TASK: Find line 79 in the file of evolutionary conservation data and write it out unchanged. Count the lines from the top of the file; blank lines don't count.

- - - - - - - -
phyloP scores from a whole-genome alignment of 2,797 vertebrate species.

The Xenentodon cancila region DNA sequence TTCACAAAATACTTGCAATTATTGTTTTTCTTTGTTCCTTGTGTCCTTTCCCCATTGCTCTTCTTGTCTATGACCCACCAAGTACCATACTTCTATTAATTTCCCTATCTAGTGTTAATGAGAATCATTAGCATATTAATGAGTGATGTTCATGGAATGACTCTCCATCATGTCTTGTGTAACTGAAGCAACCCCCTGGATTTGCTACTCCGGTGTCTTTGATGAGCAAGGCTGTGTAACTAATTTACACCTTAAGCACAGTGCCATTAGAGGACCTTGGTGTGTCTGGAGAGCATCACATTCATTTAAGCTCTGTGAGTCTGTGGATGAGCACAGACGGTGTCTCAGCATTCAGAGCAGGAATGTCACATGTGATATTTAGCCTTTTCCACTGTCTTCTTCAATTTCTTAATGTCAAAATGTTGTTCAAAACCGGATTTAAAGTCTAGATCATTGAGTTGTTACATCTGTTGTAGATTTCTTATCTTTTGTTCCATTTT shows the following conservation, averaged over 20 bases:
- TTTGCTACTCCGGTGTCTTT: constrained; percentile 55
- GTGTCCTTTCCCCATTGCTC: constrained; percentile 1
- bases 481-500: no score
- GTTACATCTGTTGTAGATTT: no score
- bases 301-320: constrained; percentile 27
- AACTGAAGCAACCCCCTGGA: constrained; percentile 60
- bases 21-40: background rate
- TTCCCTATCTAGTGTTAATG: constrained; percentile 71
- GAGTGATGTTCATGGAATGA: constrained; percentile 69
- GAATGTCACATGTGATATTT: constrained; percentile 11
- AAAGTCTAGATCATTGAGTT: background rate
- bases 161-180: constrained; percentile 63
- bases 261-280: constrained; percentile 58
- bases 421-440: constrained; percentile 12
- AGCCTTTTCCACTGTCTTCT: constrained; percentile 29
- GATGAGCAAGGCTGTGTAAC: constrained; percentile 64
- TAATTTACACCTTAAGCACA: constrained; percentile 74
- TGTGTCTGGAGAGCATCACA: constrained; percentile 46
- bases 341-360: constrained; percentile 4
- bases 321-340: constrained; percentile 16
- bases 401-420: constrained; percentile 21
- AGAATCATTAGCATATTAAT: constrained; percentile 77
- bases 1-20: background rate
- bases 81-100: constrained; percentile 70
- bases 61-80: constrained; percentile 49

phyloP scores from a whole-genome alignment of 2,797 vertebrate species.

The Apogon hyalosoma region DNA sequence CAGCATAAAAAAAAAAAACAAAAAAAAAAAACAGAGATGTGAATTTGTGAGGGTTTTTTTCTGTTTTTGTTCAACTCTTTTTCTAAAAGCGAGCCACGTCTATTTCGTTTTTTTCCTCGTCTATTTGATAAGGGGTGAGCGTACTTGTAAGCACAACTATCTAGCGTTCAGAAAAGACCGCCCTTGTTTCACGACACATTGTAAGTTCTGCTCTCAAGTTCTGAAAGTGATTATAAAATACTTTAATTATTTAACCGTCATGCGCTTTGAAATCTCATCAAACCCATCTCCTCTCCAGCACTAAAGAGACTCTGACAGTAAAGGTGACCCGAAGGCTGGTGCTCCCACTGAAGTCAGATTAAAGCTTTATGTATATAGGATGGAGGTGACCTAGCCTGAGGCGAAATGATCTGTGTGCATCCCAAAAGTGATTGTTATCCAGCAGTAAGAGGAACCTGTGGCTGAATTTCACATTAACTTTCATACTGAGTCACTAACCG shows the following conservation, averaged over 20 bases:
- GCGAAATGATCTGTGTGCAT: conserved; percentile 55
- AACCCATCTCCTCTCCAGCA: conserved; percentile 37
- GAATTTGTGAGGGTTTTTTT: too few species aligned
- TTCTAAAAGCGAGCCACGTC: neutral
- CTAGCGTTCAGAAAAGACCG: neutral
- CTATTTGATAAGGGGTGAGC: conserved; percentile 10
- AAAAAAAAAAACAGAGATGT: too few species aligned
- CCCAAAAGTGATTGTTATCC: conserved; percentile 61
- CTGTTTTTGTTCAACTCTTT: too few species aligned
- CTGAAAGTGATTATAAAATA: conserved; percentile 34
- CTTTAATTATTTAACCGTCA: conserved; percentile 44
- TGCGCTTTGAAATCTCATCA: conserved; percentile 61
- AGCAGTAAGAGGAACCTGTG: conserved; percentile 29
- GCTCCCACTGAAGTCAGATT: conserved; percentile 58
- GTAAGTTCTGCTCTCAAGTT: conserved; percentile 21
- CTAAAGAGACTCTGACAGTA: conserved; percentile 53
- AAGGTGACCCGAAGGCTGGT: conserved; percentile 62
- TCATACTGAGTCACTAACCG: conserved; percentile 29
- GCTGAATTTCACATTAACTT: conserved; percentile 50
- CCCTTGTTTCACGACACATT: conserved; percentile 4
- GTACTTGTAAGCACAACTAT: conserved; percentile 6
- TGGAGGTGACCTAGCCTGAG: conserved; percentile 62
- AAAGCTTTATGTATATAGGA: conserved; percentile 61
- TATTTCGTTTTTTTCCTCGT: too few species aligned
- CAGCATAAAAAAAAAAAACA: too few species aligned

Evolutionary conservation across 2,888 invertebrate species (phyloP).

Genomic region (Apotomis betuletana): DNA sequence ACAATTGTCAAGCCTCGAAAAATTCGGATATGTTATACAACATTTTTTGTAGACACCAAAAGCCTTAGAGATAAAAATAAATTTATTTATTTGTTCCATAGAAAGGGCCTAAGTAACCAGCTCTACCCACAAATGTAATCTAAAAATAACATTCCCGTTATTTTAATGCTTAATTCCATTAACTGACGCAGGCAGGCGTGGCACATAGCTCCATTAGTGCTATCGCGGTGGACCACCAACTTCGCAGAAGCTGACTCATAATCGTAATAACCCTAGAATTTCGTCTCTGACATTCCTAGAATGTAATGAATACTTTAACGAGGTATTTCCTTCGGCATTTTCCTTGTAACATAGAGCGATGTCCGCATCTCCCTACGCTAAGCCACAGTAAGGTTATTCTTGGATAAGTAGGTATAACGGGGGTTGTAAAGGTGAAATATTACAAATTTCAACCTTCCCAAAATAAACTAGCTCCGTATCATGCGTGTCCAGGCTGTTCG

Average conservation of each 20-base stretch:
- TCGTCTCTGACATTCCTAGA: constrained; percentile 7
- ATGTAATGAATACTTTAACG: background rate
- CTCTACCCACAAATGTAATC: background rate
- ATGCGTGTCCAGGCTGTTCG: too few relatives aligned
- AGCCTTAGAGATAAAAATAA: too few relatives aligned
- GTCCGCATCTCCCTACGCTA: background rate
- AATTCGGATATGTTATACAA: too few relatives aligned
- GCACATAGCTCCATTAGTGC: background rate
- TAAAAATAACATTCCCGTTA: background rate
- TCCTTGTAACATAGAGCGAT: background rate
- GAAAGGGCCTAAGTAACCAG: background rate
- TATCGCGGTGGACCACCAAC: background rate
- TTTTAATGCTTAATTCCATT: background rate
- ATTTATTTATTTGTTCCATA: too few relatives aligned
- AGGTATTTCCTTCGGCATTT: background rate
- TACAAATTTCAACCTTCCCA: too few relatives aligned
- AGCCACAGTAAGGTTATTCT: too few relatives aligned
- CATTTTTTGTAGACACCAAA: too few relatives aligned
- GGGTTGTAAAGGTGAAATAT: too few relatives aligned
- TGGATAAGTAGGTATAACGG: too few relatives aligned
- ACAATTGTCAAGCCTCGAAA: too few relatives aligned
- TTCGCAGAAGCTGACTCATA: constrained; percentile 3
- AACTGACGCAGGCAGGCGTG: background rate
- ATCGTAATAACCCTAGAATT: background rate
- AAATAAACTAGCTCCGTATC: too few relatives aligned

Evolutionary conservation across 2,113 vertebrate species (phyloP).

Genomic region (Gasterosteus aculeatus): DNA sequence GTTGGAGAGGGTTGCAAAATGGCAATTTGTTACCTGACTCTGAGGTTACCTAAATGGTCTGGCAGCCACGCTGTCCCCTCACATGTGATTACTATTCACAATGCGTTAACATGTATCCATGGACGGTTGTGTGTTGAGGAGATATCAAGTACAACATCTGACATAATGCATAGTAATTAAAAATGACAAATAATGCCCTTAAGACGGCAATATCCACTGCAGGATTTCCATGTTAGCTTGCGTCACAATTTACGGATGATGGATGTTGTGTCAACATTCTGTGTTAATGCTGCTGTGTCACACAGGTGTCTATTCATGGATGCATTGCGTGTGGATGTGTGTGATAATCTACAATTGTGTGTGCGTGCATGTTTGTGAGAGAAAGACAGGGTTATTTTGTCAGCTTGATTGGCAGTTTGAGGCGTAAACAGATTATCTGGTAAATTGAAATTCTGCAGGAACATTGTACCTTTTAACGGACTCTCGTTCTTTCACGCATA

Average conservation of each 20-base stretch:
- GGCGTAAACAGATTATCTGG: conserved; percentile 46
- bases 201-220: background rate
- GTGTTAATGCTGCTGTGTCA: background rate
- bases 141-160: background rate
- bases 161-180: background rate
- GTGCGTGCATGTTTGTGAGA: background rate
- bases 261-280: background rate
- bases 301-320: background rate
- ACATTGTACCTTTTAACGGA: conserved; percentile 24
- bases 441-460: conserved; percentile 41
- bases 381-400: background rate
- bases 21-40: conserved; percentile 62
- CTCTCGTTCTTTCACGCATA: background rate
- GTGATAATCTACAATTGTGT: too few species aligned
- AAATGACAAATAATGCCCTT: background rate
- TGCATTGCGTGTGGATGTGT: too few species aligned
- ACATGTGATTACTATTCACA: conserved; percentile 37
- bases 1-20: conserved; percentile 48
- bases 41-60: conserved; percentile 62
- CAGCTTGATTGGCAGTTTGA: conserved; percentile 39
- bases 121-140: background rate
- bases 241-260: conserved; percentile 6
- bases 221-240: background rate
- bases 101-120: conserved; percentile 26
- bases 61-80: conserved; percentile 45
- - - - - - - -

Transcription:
- TTCGCAGAAGCTGACTCATA: constrained; percentile 3